Archive for the ‘Back’ Category

Trimming the keychest

Thursday, October 28th, 2010

I put in the wheel for the first time since gluing on the back. I needed to check the fore-aft keychest measurement, because I thought I had the side pieces slightly too long, so that they extended past where the sides of the body attached to the head block.

The instructions say the center of the 7th key has to be exactly 6 15/16″ from the bridge. And the bridge has to be about 7/16″ from the wheel. So, checking all that with the pieces in place, I found that the sides were in fact too long by 1/8″ to 3/16″.


Chopstick serving as 7th key to measure proper spacing from the bridge

In the process, though, I discovered something else a little more bothersome — I had the whole keychest way too high. When putting a straightedge on the angle of the wheel, it rested right on the keyshafts! [At least it appeared I had cut the bottom of the sides at the right angle.] The best I could tell, the sides and end pieces needed to be cut down on the bottom by about 7/32″ to have the chanter strings the right distance above the keys. That’s almost a quarter of an inch. How’d I get so far off?

  1. When cutting the bottom edges of the keychest side pieces, I had overcompensated for the curvature of the soundboard. There is hardly any curvature at all to deal with 1 1/2″ either side of the centerline, even though I had doubled the curve amount from that specified. I knew I had to sand the keychest bottom to fit the soundboard curvature, but  I had about 1/8″ extra there — too much to sand.
  2. The wheel seems to sit lower in the body than on the plans. This is not a problem with the plans, but is related to some adjusting I did when making the braces in the body. I had added some 1/8″ thick wood to the tops of the large braces before rounding them. The reason I gave April 15th for this was…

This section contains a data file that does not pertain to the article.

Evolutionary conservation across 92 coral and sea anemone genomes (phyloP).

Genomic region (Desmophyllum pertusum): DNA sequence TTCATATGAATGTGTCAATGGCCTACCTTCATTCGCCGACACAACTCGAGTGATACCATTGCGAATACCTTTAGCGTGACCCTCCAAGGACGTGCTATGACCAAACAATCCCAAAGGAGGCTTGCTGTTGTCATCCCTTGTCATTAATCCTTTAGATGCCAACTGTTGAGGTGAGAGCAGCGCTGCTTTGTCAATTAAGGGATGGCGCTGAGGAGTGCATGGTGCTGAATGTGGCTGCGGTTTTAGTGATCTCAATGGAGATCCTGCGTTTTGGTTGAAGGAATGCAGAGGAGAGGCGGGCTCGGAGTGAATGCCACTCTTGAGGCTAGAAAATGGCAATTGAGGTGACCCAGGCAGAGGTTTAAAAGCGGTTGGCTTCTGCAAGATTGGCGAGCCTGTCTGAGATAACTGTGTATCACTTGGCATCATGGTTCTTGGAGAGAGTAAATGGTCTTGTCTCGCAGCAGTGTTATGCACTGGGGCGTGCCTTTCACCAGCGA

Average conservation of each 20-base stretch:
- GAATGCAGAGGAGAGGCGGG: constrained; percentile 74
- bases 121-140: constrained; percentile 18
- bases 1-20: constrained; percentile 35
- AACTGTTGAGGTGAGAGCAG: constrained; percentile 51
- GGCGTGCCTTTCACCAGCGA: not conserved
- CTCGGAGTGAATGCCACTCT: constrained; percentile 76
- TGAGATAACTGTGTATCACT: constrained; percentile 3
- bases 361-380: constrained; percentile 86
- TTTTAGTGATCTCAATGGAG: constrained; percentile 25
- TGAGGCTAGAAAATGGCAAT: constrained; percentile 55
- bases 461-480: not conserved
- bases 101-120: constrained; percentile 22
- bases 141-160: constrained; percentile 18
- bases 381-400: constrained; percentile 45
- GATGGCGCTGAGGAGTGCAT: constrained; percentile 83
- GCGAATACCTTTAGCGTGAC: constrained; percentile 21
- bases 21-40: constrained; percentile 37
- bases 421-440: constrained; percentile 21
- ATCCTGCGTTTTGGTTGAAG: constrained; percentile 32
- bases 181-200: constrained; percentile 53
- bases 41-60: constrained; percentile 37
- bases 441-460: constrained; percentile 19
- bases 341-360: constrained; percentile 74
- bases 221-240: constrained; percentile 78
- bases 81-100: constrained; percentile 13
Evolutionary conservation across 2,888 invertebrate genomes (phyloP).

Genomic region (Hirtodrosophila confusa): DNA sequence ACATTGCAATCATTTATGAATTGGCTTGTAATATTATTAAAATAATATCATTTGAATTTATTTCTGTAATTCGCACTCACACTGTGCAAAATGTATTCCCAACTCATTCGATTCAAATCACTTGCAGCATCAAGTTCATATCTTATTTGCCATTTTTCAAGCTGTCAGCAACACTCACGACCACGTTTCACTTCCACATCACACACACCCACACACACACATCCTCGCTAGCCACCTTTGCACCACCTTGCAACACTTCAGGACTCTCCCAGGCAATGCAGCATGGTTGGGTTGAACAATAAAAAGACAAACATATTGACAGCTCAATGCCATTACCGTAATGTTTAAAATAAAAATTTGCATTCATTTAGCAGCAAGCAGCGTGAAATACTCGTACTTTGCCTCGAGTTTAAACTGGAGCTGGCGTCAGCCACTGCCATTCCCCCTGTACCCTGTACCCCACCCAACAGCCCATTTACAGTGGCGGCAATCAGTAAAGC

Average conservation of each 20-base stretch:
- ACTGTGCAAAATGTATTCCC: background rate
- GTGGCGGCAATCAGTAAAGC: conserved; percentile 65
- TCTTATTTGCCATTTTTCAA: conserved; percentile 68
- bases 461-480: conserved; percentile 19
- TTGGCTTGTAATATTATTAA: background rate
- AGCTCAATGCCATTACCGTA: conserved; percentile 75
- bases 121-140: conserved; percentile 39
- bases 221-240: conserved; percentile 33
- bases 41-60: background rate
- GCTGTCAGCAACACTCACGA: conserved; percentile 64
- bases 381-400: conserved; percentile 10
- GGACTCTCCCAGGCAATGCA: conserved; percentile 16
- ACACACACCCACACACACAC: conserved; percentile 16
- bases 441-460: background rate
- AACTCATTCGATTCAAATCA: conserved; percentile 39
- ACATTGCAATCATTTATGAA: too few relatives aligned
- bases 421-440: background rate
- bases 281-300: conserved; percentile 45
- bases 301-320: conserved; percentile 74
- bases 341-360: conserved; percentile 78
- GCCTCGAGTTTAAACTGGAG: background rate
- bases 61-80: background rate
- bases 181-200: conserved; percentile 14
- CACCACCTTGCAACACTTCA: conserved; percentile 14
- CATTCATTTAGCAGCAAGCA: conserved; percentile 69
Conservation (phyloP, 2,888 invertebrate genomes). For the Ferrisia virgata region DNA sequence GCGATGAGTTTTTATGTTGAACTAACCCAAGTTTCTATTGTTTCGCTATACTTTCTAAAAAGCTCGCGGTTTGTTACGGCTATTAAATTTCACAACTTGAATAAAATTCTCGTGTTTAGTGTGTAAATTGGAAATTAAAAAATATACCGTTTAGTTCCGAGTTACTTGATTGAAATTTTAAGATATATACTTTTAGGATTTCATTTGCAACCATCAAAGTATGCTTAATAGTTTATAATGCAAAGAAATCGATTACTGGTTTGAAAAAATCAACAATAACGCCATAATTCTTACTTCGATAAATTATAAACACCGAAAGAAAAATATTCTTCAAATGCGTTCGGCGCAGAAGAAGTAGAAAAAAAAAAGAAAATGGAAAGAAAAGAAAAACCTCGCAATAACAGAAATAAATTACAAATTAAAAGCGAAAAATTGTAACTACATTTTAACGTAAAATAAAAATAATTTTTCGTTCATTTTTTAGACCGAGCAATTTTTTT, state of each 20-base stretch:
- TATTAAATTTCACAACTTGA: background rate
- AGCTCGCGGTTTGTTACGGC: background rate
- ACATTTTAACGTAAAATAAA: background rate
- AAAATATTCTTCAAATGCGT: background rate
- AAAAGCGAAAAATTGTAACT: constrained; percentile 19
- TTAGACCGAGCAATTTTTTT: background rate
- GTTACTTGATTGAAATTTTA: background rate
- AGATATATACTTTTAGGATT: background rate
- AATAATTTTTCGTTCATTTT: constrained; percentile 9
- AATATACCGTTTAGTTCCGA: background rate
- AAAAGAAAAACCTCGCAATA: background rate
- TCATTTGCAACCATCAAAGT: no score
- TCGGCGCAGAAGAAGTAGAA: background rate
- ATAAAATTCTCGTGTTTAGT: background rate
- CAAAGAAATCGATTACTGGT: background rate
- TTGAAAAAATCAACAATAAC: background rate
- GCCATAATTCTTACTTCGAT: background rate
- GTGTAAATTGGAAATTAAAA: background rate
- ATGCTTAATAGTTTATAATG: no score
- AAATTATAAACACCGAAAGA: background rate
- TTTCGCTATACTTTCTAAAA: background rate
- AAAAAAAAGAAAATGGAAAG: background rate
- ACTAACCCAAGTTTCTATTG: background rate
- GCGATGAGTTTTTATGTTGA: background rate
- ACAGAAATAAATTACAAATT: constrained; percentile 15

You can see an 1/8″ thick strip of wood has been glued on top of the brace. The short brace is 4″ high, but the two larger braces were 1/8″ shorter. This modification to the larger ones makes all three 4″ high, which is the height of the body. This also makes the threaded hole for the bearing closer to the same height of the shaft hole in the end of the body. I could have sanded down more from the sides of the body and the top of the short brace, but decided to try this.

In hindsight, perhaps I should have made the small brace shorter and sanded down the entire top of the body more. Anyway, this obviously effects the wheel height, lowering it by whatever was left after rounding of that 1/8″ strip. You can see the strips I’m talking about here.

So, this accounts for why I was almost 1/4″ off on the first cutting of these pieces, despite all my attempts to accurately measure the plans. Jerry was good about letting me come over and re-do all these tedious cuts last night. Everything went well, thanks to his careful expertise and excellent tools.